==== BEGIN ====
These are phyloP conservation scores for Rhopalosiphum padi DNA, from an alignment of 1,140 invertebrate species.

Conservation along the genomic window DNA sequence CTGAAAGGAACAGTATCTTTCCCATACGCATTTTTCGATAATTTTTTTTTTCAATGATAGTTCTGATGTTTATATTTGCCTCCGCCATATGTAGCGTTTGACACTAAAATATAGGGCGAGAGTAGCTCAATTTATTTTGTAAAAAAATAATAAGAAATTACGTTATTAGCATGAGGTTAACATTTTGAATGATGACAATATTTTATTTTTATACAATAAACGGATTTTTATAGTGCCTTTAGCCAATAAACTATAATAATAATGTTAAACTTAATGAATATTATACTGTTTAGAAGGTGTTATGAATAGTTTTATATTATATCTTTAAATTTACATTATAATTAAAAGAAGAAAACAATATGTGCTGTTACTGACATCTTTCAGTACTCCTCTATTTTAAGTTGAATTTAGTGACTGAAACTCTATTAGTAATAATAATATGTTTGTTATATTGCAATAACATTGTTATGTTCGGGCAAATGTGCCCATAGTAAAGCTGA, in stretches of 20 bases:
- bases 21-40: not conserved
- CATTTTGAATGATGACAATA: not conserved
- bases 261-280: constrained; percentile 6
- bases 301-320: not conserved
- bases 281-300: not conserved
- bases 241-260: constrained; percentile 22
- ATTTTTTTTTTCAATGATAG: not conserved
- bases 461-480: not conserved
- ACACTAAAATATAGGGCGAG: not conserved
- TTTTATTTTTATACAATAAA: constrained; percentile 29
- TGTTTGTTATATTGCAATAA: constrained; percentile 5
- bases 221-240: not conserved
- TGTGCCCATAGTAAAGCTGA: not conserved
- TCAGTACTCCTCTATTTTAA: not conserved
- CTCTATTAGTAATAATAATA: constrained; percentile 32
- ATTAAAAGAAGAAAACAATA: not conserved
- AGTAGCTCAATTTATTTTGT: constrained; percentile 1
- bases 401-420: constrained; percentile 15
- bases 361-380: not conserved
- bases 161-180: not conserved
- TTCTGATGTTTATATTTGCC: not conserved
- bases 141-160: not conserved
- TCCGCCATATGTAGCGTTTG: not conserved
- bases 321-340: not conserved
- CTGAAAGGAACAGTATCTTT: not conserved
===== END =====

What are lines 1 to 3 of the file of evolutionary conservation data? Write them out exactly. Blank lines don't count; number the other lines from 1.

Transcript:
These are phyloP conservation scores for Rhopalosiphum padi DNA, from an alignment of 1,140 invertebrate species.

Conservation along the genomic window DNA sequence CTGAAAGGAACAGTATCTTTCCCATACGCATTTTTCGATAATTTTTTTTTTCAATGATAGTTCTGATGTTTATATTTGCCTCCGCCATATGTAGCGTTTGACACTAAAATATAGGGCGAGAGTAGCTCAATTTATTTTGTAAAAAAATAATAAGAAATTACGTTATTAGCATGAGGTTAACATTTTGAATGATGACAATATTTTATTTTTATACAATAAACGGATTTTTATAGTGCCTTTAGCCAATAAACTATAATAATAATGTTAAACTTAATGAATATTATACTGTTTAGAAGGTGTTATGAATAGTTTTATATTATATCTTTAAATTTACATTATAATTAAAAGAAGAAAACAATATGTGCTGTTACTGACATCTTTCAGTACTCCTCTATTTTAAGTTGAATTTAGTGACTGAAACTCTATTAGTAATAATAATATGTTTGTTATATTGCAATAACATTGTTATGTTCGGGCAAATGTGCCCATAGTAAAGCTGA, in stretches of 20 bases:
- bases 21-40: not conserved